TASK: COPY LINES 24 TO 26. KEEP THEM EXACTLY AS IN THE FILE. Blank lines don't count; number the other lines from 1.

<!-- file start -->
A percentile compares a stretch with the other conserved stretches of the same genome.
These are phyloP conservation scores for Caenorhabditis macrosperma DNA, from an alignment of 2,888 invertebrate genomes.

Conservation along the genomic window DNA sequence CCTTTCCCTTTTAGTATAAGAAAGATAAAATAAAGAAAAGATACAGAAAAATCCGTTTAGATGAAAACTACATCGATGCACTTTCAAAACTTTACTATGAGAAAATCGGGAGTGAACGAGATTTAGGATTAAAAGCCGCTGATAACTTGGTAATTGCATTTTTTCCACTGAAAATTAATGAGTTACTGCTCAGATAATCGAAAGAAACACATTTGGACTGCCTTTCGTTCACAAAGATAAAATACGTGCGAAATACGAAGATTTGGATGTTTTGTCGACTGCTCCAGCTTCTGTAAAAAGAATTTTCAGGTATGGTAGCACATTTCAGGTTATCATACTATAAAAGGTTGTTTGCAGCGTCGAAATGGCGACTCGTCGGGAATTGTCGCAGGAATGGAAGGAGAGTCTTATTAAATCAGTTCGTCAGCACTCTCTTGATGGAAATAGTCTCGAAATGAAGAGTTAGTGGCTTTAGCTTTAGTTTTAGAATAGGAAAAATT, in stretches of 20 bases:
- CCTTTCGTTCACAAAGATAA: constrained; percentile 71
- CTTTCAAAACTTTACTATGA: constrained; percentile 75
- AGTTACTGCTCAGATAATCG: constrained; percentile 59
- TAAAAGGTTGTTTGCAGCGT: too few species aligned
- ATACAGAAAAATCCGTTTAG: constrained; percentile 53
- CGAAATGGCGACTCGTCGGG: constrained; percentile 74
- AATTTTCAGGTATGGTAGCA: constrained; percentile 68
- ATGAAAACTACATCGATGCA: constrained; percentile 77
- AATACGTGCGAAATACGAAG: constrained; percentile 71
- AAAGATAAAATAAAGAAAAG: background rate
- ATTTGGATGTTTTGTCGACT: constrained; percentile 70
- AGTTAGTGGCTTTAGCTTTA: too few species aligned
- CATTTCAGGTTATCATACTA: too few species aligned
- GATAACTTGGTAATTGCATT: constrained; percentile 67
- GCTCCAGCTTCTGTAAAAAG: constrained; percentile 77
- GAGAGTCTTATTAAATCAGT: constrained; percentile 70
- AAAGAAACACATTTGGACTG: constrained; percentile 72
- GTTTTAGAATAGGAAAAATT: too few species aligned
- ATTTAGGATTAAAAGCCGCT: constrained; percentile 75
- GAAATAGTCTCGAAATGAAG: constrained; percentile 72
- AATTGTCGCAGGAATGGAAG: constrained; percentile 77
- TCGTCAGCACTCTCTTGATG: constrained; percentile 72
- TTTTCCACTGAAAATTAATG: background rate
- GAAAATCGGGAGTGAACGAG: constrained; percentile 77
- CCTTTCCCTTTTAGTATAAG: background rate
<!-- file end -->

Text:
- AATTGTCGCAGGAATGGAAG: constrained; percentile 77
- TCGTCAGCACTCTCTTGATG: constrained; percentile 72
- TTTTCCACTGAAAATTAATG: background rate